Ellen DeGeneres details her colorist horror story
Ellen DeGeneres‘ short blonde hairdo requires a hefty amount of upkeep for the talk show host, but she was not ready for the coloring mishap she experienced over the weekend ahead of filming.
In her monologue on The Ellen Show on Monday, Ellen was forced to explain to viewers why her hair was significantly shorter and blonder from when people last saw her on screen.
‘I had my hair done over the weekend — and by “over the weekend,” I mean the entire weekend,’ Ellen, 61, said to her studio audience.
New look: Ellen DeGeneres, 61, appeared on The Ellen Show Monday rocking shorter and blonder hair after getting it done over the weekend
Something new: The talk show host revealed that she’d had to spend the whole weekend having her hair sorted out after the first botched color
Before and after: Ellen (pictured left in March and right on Monday) said the first coloring attempt went bad because it left her hair with different shades of color running through it
Previously Ellen would get highlights in her hair to keep it the shade of blonde she prefers. But she then recently decided to leave the sides of her hair darker than the tips to add more dimension to the color.
In an effort to quicken the process, Ellen asked at her most recent appointment for her entire head to get dyed one shade — which is called a bleach and tone.
‘It started on Thursday, and it started with the same sentence all bad hair stories start with: “I tried a new person,”‘ she said about her colorist and experience.
‘Not good,’ Ellen continued.
Traumatized: The talk show host joked that Ronald McDonald had colored her hair because of how bad it went
The ill-prepared colorist, who Ellen jokingly compared to clown Ronald McDonald, was unable to create the color the TV host wanted when attempting to dye her hair.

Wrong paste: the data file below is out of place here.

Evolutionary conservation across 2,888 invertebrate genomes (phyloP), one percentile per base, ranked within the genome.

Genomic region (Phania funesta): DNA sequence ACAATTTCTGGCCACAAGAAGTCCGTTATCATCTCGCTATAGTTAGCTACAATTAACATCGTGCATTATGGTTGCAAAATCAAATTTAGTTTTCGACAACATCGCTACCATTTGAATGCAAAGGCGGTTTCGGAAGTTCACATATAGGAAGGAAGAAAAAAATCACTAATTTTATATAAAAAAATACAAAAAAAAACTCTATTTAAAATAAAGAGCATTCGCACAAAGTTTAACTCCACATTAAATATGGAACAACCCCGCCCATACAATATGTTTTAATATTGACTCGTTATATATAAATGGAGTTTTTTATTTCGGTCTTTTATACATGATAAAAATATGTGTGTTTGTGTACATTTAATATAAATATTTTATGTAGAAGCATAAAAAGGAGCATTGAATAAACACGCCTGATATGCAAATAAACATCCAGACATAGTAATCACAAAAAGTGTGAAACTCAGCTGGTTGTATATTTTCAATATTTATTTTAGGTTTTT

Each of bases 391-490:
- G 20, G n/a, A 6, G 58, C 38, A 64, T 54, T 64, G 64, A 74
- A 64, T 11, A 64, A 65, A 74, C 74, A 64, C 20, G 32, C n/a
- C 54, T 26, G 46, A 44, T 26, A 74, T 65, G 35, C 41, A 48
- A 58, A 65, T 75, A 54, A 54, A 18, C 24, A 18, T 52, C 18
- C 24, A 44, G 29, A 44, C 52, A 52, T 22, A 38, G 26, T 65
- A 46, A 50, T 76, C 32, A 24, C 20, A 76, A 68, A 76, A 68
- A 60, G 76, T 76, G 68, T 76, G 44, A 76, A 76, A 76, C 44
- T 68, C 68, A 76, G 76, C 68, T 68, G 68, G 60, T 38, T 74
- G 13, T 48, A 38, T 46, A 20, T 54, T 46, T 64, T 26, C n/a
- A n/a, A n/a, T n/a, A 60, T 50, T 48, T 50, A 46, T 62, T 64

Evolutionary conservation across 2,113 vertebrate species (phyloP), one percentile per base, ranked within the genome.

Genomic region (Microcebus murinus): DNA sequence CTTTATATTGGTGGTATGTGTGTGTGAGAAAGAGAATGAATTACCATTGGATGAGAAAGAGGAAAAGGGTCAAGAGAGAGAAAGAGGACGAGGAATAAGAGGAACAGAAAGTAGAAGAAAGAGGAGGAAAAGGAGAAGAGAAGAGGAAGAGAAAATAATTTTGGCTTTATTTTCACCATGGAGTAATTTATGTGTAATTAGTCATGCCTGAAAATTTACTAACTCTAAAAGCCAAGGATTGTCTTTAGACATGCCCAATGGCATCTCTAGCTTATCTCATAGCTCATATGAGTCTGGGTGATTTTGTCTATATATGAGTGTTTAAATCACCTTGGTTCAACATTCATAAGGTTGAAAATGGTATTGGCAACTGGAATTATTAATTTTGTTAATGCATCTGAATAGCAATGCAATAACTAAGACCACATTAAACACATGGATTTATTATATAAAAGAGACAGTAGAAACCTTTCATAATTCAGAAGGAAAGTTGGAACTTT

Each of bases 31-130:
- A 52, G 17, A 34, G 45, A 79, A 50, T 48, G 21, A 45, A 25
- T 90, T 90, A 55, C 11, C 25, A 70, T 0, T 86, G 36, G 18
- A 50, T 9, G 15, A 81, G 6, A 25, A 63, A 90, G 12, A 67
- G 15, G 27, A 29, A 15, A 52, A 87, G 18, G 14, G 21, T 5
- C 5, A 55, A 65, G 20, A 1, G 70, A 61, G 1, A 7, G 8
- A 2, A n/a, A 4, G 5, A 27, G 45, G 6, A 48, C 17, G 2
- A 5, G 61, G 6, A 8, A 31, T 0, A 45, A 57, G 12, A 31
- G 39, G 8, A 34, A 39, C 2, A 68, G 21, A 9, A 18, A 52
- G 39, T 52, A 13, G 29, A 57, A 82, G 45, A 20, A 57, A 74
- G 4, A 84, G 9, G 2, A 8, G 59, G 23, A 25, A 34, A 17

Two-and-a-half hours after the start of her appointment, Ellen was left with a color she did not anticipate.
‘I looked at it in the mirror and was like, “This is not good,”‘ she confessed when detailing the experience.
‘So the person said, “Well, let me try it again,” and they tried it again,’ Ellen said.
‘We were running out of time, and they’re like, “It’ll rinse out. Every time you shampoo, it’ll get better.”‘
At this point in the appointment Ellen said the hair was ‘many colors’ that she didn’t even know how to describe it.
‘I had the pride flag on my head,’ she joked.
Problems continued for the comedian, who realized her hair was starting to fallout due to the damage from the multiple dyeing attempts in the span of a few hours.
‘So my hair was falling out — like, literally, I would touch my hair and hair was falling out,’ she said. ‘I think my hair was so embarrassed, it didn’t want anything to do with my head, and said, “I’m getting out of here.”‘
Ellen left the appointment unhappy with how her hair turned out. Over the weekend, she told her wife, Portia de Rossi, that she couldn’t leave her hair as is prior to filming The Ellen Show for the upcoming week.
Fix this! After the first disastrous appointment, Ellen called in other colorists to come to her home and fix the damage. They worked hard to get rid of the orange tinge in Ellen’s hair
Blonder: The hair is blonder than what Ellen hoped, but she was unable to add any more color as her locks were damaged from the dye
So Ellen called in a different team of colorists to come into her home and attempt to rectify the entire situation.
In a video filmed by Ellen, she showed how her colorist had to individually color each strand of hair and warm it up using the hands, instead of heat, because of how fragile the locks were at the time.